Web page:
Kyle said...

Firstly, I would not consider that a threat, that was a fact. Both Alberta organizations made statements to the effect that their continuing operation in Alberta was based on a new workable CBA.

If you consider that a threat, consider it a threat towards those who were developing the new CBA (aka the PA and the NHL). So even if you consider it a threat, it wasn't directed to Edmontonians.

Regardless, am I the only one who is already getting nostalgic towards Northlands/Skyreach/Rexall? It may be the smallest arena in the league but that also means its the coziest, and there arent many remaining arenas with more history.

mike w said...

>Firstly, I would not consider that a threat, that was a fact.

Not to beat a dead horse, but my point was that this "fact" is debatable.

Rod said...

Rod, you admit that the Oilers talked about leaving Edmonton if they didn't get the CBA they wanted, and then say
"that's not a threat to move the Oilers. Give me a break."

Sir, which is it? A threat, whether it be sugar-coated or ham-fisted, is a threat.


OK, looks like we're arguing semantics. From Cal Nichols comments, I was concerned about the CBA negotiations and what the final agreement entailed. The team was certainly under threat of leaving if the CBA didn't go their way. Both Alberta teams were. So, OK, it was a threat.

To me the difference boils down to the fact *I* didn't feel threatened at all by Cal Nichols comments about the CBA. It wasn't a threat directed at me, a fan, an Edmontonian, a taxpayer. Like Kyle said, Peter Puck pointed the gun at the City, and everybody here. Cal Nichols never did that. His target was the CBA. Fans and taxpayers couldn't do anything about the CBA. Particularly during a lock out.

Do I consider the EIG saviors? No. Not a chance. They did save the team from leaving Edmonton (and that was a real threat, what with Peter bankrupt). But they're not selfless. It was always painted by certain members of the media that the EIG "gave" their money to keep the team here. Who are we to complain about ticket prices. The least we could do was buy tickets....

Well, from day one I was grateful the EIG stepped forward to keep the team here. Also from day one, I maintained the EIG hadn't "given" their money. They invested their money. Not necessarily in the team here, but in an NHL franchise. If the team didn't survive, they'd get their money back upon selling the team. Perhaps even make some money. Fans didn't get that luxury with tickets. Fans money never made a round trip, so it bugged me the EIG were presented that way.

The real question is whether you believe everything EIG says, especially the about being a "small market" team that can apparently sell out a lot of games, double the team's value and are willing to spend up to the upper limits of the cap.

Nice misdirection...but I'll bite.

I don't believe everything the EIG says, but I know Edmonton is a small market. I don't need the EIG to tell me that. Yes, Edmonton is a city of one million people. That's big in some respects. Not in the old CBA system though, and not in terms of big business head offices.

Selling out a smaller arena with lower ticket prices than average does not equate to a big market, or one of the bigger revenue teams. Playoff revenue is what made the difference last year, undoubtedly. (side note: Figures that Calgary could "bank" their playoff gates, while Edmonton had to revenue share...).

Another aspect that screamed small market was the steady stream of star players to bigger payrolls. The Oilers had a budget, and stuck to it (under Lowe anyway). Another was the market of rental players that never included someone coming pulling on the Oil drop.

Fans supported the team, but then again, so did Quebec City and Winnipeg. Fan support or ability to fill a building does not negate small market status.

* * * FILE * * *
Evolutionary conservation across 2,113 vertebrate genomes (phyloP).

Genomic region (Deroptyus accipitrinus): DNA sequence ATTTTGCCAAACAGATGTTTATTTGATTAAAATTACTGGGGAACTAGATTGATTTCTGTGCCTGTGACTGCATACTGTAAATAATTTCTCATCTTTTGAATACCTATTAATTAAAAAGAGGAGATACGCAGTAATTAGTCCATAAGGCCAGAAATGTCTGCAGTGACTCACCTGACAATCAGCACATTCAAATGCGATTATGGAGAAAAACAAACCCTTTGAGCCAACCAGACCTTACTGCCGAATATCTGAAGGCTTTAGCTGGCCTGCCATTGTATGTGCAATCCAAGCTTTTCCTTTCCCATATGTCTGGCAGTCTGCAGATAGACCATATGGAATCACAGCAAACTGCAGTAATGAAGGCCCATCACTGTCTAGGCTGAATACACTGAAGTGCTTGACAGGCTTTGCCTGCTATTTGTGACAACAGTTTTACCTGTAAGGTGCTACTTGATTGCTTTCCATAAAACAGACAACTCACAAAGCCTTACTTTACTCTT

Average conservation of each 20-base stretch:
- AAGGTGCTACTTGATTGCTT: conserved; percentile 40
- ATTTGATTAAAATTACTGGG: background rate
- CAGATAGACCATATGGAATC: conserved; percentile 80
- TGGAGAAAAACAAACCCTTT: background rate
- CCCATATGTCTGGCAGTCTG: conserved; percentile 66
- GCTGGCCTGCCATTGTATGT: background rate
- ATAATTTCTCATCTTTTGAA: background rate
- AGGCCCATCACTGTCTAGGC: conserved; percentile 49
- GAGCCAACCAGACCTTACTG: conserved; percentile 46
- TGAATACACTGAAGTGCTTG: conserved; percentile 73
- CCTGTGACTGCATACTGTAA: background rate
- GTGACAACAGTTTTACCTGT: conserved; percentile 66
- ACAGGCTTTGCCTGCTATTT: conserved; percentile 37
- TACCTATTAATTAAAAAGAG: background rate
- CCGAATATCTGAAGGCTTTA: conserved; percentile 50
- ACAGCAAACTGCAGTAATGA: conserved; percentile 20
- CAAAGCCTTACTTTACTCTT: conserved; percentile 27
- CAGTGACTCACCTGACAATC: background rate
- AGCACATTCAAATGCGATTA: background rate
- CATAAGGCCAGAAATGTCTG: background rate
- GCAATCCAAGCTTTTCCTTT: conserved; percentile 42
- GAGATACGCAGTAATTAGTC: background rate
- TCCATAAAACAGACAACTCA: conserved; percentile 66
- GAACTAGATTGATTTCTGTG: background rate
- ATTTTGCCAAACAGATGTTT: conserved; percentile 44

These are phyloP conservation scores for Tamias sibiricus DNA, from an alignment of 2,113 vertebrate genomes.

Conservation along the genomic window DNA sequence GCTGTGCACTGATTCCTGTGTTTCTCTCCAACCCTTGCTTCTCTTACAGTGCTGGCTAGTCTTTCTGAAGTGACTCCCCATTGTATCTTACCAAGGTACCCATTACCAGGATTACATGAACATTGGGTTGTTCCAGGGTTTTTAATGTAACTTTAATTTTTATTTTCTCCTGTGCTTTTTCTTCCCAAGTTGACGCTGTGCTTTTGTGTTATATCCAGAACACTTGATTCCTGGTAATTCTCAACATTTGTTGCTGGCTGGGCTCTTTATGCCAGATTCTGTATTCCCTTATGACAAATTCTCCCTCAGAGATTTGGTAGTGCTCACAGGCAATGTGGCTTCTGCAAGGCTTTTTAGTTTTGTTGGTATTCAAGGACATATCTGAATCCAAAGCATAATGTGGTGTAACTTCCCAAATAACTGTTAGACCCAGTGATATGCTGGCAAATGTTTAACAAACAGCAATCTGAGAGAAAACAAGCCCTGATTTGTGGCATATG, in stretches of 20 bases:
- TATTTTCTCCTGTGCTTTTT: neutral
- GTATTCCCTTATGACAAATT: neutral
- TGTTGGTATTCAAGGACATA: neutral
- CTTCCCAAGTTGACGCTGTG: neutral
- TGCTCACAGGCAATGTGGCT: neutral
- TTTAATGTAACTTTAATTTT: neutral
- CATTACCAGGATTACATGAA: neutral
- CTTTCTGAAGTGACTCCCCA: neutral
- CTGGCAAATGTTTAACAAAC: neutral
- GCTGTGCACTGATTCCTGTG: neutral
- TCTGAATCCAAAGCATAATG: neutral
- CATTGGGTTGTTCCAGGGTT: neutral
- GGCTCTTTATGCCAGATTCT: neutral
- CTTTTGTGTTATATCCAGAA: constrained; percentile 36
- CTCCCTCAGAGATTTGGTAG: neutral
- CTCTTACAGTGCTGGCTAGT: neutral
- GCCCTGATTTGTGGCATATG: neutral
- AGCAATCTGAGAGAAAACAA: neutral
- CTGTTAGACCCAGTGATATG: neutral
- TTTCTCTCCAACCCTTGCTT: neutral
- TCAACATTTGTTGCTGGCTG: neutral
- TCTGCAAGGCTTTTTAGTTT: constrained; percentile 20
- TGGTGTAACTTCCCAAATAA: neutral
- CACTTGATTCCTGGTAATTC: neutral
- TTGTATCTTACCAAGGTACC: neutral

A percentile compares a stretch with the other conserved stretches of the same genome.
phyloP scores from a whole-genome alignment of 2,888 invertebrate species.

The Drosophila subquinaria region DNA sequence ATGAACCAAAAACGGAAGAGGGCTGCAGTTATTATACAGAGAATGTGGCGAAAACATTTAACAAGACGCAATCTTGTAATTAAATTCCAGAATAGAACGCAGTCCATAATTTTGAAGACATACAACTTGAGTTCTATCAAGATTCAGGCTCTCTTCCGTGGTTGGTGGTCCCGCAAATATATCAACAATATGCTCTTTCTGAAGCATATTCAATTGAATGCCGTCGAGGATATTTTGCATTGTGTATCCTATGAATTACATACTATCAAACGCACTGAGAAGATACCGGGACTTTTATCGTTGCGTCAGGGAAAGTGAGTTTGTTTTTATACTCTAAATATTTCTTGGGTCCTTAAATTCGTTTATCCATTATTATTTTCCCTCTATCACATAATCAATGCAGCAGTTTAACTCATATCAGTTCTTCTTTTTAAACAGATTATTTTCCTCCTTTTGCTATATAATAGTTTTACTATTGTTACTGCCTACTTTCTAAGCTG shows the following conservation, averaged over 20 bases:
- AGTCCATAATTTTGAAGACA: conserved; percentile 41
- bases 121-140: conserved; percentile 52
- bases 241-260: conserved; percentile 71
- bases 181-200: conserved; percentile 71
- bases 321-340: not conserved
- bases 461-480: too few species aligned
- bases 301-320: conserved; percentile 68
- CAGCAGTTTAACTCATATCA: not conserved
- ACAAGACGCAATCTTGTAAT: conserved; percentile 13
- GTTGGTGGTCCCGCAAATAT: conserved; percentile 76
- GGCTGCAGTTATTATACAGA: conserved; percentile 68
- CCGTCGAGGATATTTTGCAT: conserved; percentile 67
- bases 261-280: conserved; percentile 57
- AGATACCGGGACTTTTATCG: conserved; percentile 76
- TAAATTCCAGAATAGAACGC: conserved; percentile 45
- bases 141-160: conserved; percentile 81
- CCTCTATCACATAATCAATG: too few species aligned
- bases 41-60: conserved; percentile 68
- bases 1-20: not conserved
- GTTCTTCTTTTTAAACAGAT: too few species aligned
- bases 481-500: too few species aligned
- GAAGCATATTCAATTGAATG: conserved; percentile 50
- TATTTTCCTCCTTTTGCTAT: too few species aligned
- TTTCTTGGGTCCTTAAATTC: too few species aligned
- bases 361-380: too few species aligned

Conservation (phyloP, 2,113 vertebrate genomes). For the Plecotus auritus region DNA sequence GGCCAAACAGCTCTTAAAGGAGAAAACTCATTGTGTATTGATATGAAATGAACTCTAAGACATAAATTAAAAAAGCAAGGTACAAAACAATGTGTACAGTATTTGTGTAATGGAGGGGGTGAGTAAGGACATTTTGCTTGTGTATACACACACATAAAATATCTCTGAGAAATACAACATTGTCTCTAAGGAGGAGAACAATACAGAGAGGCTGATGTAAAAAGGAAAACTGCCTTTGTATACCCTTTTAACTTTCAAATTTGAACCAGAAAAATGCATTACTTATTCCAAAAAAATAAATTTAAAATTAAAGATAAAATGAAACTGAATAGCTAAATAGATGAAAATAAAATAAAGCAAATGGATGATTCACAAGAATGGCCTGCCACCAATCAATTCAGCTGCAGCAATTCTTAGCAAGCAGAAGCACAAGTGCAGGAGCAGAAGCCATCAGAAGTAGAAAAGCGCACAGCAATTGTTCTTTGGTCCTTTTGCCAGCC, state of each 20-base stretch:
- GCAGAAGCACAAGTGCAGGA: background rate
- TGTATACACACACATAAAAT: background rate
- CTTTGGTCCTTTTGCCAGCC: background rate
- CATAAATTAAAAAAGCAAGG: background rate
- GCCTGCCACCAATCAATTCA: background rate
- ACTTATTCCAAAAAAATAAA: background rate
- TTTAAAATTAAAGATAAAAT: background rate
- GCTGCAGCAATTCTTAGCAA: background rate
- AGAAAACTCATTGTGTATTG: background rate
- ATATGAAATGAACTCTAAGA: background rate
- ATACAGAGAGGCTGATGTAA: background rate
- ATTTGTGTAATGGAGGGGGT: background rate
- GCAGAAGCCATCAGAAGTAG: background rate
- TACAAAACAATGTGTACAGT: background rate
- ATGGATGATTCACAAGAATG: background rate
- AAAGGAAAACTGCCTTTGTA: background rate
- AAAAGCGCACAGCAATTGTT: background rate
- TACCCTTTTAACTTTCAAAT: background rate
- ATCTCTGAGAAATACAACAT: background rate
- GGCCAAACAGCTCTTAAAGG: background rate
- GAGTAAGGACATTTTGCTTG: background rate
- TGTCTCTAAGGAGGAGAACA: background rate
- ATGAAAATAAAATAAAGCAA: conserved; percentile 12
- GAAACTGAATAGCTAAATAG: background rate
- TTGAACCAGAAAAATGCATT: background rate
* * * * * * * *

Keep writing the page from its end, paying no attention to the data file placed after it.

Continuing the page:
If the lockout was supposed to accomplish anything, at least accroding to the EIG, it was to "level the playing field" and allow teams like the Oilers to stay economically viable. On the heels of wasting a hockey season (to the detriment of the game), I'm not exactly all ears to hear this same old yarn once again.

The lock out did level the playing field to a certain extent. Detroit, Toronto, Philadelphia, Colorado, Rangers, St. Louis, Dallas, etc. can no longer outspend the Oilers by orders of magnitude. The Oilers have a chance to retain players rather than waving goodbye. Well, aside from CFP.

Unless I'm mistaken, revenue sharing is meant to allow a team to spend at the mid-point between mid & max cap numbers. Consequently, I think it's a mistake to assume revenue sharing will always allow the Oilers to spend close to the cap. If revenue league wide is going up, the salary cap goes up. To stay with the cap and stay competitive, the Oilers need to grow their own revenue, not depend on revenue sharing. A larger arena a few years down the road helps achieve that.

Either the team works in Edmonton or it doesn't.

With the current CBA, NHL hockey works in Edmonton. Obviously, or there wouldn't be occasional rumours of a team returning to Winnipeg. ;-)


Rexall is an old building, but it's a great hockey venue, refurbished and still good for at least another 15 years. Whether the Oilers truly need another arena when they're Rexall lease expires in seven years is worth some debate, but let's not forget where this "blue-sky" idea originated from, and where they're interests lie, especially when it's chatted up by Pat LaForge as a "community issue."

Yes, it's a great place to watch a game. However, it's age is starting to show:
- The ice plant is obviously deteriorating. Sure, the winter's are warmer, but Rexall ice is nothing like Northland Coliseum ice from the 80s.
- Rexall doesn't have dehumidifiers to help the ice plant
- the concourse has shrunk during the repeated renovation stages, and is now extremely cramped
- have all the blue seats been replaced yet?

Anyway, like you, I don't think that Rexall needs replacement tomorrow. Whether it has 15 more years is the question. If not, the discussion should start now.

Agreed that the idea probably started with the EIG. Still, compared to the negotiation tactics of a certain Puck, this is the way to do it. In my opinion anyway.

- Rod

mike w said...

Good points, Rod.

I think the only difference between us is that we have different interpretations on what the numbers might mean, without really being allowed to see the numbers.

Plus, I'm probably more paranoid and cranky when it comes to the new CBA.

Oh also: Death to Pocklington!